At this year’s Golden Globes, the once glittering and elaborate dresses of the red carpet were put aside and replaced by a sea of black. This extravagant night took on a somber and powerful tone as the women of Hollywood presented themselves as a united front for the Time’s Up Movement. Instead of dates, the award nominees brought guests, activists and empowered women in order to give them a platform to speak their minds in an otherwise closed off society. Interviews on the red carpet were refreshingly real, as women refused to talk about their appearance and dresses and instead directed the attention to their guests, their important messages and the work they have done. Men and women donned Time’s Up pins to bring attention to the new initiative that funds legal support for victims who have experienced sexual harassment or assault and aim to seek justice.
The talented female winners of the night used their speeches to raise important issues and support the Time’s Up movement. Oprah’s acceptance of the Cecil B. DeMille award was an empowering, honest and rallying speech that left people calling for Oprah for president. Amongst this incredibly powerful and inspiring night there was one aspect that many took issue with: none of the male winners used their platform to talk about the Time’s Up initiative. In fact, none of them even mentioned anything about gender inequality or harassment.
While I understand it was glaringly obvious that men were not speaking about these issues and how that could bother some people, is that necessarily a bad thing right now? The Time’s Up initiative is made to support women who are trying speak out about their trauma and be heard. Why are we so concerned about what the men have to say when the whole point of the movement is to finally listen to what women have to say?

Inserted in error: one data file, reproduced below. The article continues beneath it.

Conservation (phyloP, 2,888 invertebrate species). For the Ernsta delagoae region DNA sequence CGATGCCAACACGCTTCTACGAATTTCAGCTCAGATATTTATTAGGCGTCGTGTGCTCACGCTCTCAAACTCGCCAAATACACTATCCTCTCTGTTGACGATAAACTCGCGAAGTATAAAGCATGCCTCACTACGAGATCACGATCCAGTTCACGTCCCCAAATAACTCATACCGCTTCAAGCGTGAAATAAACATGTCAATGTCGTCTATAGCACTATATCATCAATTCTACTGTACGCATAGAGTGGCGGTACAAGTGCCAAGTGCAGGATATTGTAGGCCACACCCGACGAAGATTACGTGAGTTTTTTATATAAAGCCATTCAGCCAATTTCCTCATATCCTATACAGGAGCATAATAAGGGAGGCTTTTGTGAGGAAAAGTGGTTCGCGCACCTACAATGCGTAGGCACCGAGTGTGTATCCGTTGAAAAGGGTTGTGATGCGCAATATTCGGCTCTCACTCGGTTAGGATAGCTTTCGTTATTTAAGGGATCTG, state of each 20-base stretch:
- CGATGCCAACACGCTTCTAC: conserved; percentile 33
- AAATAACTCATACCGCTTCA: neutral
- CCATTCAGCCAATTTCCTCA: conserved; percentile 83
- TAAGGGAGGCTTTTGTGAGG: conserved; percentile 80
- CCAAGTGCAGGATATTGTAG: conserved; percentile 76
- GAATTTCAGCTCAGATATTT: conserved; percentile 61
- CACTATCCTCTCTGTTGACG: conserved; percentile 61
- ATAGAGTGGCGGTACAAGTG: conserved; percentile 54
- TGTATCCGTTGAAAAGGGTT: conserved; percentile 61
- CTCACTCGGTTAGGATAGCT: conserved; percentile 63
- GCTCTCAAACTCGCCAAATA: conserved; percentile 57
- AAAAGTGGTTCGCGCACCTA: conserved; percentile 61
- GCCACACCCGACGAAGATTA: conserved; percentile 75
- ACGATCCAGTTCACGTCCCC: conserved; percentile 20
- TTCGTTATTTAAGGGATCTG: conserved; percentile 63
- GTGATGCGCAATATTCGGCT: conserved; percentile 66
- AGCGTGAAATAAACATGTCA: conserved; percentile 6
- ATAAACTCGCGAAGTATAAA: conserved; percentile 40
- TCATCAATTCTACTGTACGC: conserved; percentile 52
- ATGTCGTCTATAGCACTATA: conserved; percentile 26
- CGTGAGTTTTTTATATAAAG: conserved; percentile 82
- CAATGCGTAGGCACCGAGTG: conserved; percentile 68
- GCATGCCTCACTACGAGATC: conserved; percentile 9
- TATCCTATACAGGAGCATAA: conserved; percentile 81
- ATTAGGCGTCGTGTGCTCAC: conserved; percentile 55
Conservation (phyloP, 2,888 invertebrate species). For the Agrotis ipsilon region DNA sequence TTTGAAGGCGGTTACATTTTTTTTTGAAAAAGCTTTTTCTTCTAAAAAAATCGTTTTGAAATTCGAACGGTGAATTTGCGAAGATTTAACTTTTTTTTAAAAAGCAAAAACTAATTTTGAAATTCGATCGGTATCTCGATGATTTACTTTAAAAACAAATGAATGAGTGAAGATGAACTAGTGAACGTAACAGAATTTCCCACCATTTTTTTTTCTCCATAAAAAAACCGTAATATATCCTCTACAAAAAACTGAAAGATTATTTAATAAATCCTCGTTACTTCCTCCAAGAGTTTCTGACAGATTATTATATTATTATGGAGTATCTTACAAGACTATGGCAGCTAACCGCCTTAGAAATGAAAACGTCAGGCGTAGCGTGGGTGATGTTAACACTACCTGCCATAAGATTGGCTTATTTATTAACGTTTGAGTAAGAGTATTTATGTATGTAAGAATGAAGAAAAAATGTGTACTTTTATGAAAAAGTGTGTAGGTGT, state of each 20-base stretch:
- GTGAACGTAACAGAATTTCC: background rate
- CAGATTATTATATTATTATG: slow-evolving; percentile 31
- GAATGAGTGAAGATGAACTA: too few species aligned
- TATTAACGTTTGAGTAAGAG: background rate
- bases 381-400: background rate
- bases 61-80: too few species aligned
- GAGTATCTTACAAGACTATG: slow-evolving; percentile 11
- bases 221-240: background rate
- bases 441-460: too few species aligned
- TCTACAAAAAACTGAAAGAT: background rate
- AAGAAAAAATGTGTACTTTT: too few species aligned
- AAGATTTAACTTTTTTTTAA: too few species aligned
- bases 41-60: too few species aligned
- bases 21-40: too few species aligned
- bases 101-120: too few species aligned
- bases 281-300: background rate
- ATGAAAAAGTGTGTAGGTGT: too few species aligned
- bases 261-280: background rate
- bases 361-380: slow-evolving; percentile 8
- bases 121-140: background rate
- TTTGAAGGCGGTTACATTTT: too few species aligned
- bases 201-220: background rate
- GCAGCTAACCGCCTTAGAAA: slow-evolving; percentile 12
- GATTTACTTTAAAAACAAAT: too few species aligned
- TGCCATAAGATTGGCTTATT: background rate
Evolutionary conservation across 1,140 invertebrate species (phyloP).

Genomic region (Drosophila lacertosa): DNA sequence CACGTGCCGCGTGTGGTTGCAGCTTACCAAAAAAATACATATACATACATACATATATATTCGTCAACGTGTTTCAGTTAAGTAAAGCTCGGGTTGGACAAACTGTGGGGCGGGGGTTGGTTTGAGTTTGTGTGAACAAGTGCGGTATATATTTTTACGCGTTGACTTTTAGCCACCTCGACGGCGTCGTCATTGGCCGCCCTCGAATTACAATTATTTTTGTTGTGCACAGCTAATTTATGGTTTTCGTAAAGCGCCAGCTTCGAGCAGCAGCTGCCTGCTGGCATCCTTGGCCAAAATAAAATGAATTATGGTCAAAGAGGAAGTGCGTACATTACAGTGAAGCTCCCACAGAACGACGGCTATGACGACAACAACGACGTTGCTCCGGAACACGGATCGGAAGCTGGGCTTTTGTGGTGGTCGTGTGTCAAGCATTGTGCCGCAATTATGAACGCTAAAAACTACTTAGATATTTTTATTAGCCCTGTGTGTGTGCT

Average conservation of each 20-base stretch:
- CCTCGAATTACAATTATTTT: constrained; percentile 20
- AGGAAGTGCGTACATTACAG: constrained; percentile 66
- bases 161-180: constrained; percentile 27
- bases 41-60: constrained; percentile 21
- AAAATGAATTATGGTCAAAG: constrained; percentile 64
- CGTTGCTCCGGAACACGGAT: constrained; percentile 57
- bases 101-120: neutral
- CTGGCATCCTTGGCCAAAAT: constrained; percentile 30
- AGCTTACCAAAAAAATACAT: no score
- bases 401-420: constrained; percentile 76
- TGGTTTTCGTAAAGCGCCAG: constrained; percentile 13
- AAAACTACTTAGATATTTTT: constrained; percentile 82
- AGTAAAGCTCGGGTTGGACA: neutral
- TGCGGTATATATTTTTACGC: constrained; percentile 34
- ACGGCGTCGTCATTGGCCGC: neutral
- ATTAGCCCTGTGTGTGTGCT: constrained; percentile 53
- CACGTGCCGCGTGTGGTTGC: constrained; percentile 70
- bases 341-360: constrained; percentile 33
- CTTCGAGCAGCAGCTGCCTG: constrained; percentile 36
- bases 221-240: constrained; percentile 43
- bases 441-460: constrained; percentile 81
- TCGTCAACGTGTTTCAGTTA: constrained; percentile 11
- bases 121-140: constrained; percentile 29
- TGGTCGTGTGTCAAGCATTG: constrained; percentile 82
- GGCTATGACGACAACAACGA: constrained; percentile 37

So where do we go from here? This seems to be the popular question following the 2018 Golden Globes. How should these men be punished? Many believe that this should be it for them. If they have abused their power and sexually harassed someone, then their career should be over. Many others believe that there is room for reconciliation and forgiveness. The thing is, no one really has an answer to that question yet. We, as a society, have gone from silencing women and their experiences to, now that they have finally come to the surface, immediately trying to push them aside again. There is a call for ‘dealing’ with these accusations, how to respond to them and enact some sort of punishment so that we can move on. Men are becoming uncomfortable in this limbo and they just want it to end, but is it not okay to allow for a brief period in which women can own their experience and exert some power over it?
Let’s stay in this space right now, where women are applauded and encouraged to step forward. A place where men do not have the ability to tell us how we should feel or that we are overreacting to our experiences. Let’s give women a time to breathe, be loud and take charge without a man commenting or criticizing where they are not wanted or needed for a change.
To men: you really do not have the right to speak to these women’s experiences and what should be done with them, but you still do have a place within the Time’s Up initiative. Your place is to finally listen to and support women. Listen to their experiences, concerns and objections and maybe realize the things that you do in your own life. Reflect upon these problems that our society has with harassment and inequality and make a change in your own views and actions. Apologize and deal with the repercussions, knowing that you have done something wrong and should have to face them. Instead of giving your voice to these issues lend it to a woman; let her speak, do not change the topic and listen. You have had your time.
Samantha Pierce is a contributor for The Daily Campus. She can be reached via email at firstname.lastname@example.org.